How Should We Train Successful Peer Teachers: A Student’s Perspective

By Kevin Chen, M.S.

Teaching and learning certificate programs aim to prepare individuals to become instructors, yet even after completing several pedagogical courses in my previous graduate school career, I still felt woefully unequipped to become an effective teacher. During the second week of my medical intensive care unit (ICU) rotation, I was asked to peer-teach several third year student pharmacists. Although still adjusting to this service, I was happy to undertake this responsibility, as I am passionate about teaching. Despite my interest and fundamental knowledge of teaching, I felt inadequate in my training as a peer teacher.

Peer teaching (students from similar social groups or classes teaching other students) is a beneficial strategy used in other health professions and may provide a unique way of teaching student pharmacists.1 However, employing this method introduces many new challenges, especially ensuring a high quality of education. A recent Pulses post by Dr. Craig Cox addresses the topic of making student pharmacists “preceptor ready,”2 and highlights the importance of preceptor training within the pharmacy curriculum. He suggests using existing faculty and resident training tools for this training. Unfortunately, in my opinion, the current training for student pharmacists as peer teachers focuses on conveying practical skills, such as providing proper formative and summative feedback, but omits certain aspects of teaching, which are equally important.3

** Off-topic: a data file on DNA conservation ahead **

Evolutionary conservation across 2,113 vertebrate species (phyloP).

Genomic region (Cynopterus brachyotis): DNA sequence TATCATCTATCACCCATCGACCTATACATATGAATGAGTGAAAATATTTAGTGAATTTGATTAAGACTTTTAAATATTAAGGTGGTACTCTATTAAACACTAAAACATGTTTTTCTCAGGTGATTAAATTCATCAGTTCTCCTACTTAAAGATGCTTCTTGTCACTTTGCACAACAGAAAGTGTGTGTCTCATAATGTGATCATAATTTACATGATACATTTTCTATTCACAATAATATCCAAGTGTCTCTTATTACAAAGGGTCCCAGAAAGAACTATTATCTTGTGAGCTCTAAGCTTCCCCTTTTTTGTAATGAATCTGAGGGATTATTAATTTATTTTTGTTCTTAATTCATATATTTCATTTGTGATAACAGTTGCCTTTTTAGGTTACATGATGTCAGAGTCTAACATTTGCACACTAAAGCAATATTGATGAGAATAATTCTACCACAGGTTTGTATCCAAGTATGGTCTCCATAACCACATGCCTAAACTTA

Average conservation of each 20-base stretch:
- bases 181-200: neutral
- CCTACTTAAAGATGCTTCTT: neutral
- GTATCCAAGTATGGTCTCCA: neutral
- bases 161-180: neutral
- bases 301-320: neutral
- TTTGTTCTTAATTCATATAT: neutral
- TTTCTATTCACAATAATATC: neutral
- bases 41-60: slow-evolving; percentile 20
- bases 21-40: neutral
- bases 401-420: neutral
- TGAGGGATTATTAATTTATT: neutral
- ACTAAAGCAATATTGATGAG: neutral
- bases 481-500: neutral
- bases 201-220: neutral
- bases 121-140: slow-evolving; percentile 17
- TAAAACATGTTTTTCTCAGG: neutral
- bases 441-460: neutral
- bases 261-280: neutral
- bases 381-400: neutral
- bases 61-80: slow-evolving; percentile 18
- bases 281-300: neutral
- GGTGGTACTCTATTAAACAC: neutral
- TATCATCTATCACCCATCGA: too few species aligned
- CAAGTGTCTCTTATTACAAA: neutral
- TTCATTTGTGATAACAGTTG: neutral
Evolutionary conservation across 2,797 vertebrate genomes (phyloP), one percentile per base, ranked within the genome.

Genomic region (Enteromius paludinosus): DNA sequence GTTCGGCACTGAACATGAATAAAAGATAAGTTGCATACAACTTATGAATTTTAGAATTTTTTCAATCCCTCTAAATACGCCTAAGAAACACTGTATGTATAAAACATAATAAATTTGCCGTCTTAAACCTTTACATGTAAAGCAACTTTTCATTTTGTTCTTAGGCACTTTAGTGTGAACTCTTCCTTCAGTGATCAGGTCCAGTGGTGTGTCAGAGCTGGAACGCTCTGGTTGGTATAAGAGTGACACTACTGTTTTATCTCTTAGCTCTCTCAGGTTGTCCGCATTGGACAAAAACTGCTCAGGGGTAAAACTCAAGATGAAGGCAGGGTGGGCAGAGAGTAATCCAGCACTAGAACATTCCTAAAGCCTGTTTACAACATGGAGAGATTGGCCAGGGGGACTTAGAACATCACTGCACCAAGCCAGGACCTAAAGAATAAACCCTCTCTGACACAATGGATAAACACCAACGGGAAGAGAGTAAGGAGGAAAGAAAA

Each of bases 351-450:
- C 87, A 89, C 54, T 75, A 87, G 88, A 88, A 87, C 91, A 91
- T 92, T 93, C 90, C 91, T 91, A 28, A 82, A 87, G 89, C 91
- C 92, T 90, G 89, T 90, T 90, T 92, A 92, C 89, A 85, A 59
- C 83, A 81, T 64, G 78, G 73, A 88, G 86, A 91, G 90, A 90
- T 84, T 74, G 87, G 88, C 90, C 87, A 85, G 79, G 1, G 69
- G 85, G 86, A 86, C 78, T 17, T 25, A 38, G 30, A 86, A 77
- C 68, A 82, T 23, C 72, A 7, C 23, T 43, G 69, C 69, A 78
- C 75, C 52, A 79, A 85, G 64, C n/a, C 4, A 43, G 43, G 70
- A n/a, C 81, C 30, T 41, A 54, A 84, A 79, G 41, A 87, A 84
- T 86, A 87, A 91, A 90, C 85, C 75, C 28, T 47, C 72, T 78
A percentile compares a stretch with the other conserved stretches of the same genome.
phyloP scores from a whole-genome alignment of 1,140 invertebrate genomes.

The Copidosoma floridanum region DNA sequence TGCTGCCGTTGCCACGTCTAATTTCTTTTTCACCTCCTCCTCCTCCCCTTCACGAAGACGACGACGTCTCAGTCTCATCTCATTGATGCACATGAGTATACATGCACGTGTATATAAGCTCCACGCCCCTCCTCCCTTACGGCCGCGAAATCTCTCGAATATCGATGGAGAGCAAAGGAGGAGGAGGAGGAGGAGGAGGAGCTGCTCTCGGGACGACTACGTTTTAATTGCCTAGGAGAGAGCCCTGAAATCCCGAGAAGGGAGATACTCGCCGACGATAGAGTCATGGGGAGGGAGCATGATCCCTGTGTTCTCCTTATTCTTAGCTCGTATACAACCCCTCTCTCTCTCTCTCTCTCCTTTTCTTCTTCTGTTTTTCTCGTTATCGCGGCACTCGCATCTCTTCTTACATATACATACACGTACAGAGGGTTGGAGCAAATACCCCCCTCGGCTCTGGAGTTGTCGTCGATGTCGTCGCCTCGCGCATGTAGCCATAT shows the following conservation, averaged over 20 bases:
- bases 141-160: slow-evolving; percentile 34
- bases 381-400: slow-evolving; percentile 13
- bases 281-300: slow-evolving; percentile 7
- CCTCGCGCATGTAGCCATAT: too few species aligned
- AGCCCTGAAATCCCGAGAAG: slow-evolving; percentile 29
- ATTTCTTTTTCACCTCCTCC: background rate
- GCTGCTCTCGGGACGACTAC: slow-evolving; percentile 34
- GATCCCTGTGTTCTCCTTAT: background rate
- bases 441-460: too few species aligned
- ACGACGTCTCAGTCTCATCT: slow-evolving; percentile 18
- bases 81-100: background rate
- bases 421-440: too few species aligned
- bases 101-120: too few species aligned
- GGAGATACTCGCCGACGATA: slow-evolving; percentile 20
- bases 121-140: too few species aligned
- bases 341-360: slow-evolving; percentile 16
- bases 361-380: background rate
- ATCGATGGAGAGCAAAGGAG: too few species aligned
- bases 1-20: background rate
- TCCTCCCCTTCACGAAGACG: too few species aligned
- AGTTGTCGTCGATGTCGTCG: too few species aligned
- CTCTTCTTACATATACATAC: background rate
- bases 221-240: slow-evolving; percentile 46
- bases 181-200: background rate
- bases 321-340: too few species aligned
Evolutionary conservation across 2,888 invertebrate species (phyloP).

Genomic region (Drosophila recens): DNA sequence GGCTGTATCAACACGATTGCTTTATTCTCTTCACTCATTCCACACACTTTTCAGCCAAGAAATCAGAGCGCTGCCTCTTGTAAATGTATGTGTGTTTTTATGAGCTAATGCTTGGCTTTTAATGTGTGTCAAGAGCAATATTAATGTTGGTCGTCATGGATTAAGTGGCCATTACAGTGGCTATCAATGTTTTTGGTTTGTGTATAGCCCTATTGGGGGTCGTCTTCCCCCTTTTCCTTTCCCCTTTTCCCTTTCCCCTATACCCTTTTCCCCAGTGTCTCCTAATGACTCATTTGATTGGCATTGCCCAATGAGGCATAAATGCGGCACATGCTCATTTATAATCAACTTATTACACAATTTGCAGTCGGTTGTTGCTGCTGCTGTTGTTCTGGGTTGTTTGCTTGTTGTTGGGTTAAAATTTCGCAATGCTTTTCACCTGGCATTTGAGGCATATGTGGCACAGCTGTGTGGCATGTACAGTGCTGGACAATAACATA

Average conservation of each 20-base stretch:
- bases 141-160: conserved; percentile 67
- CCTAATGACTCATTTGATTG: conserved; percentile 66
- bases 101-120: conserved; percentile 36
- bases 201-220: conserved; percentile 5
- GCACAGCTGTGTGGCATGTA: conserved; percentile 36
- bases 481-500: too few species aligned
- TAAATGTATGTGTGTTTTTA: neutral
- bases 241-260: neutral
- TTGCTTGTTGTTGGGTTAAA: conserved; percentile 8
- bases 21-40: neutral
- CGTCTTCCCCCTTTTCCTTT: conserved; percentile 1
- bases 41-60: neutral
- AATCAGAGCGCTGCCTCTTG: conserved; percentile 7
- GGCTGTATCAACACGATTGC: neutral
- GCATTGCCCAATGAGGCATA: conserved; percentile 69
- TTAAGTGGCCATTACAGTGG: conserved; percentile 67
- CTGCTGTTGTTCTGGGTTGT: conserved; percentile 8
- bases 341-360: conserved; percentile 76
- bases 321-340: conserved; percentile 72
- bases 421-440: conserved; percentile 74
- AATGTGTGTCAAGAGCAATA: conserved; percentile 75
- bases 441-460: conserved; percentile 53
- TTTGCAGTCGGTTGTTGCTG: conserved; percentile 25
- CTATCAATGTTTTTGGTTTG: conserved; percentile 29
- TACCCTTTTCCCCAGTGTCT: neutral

From my perspective, an introduction to the following topics would have been most helpful prior to engaging in peer teaching:

1. Balancing Self-Learning and Teaching

2. Providing Level-Appropriate Education (i.e. Layered Learning)

3. Identifying the Role of Student Teacher/Mentor

Balancing Self-Learning and Teaching
A student pharmacist’s first responsibility is to his/her own education, just as a preceptor’s first responsibility is to the patient. The added responsibility of teaching can consume a significant amount of time and can also compromise the learning of both individuals. It was the second week of my most difficult rotation and I was struggling to keep up with my patients’ needs. By having an additional learner, I was tasked with balancing my learning with a third year student pharmacist’s learning. I also was doing this without formal guidance on how to accomplish that task. The provision of specific strategies on how to incorporate another learner would have allowed me to best engage my peers without compromising my own learning. Numerous strategies exist for balancing self-learning and teaching, some of which are listed below.

Providing Level-Appropriate Education
Although it is easy to teach another student pharmacist exactly what you are being taught, this may not meet the needs of the individual learner. For instance, pharmacy residents are expected to practice evidence-based medicine using practice guidelines and primary literature. Fourth year student pharmacists are introduced to this concept on rotations and are taught to critically evaluate the available literature. However, one cannot expect the same of a third-year student pharmacist. Receiving training on appropriate teaching strategies for different leveled learners (i.e., layered learning models) would help student teachers better convey our knowledge to other learners. Layered learning is a recent innovation in pharmacy education employed in the practice setting, however many aspects can also be applied to peer teaching. Examples of similar strategies include how to properly assess a student’s existing knowledge-base and methods to accentuate didactic education in a practice setting.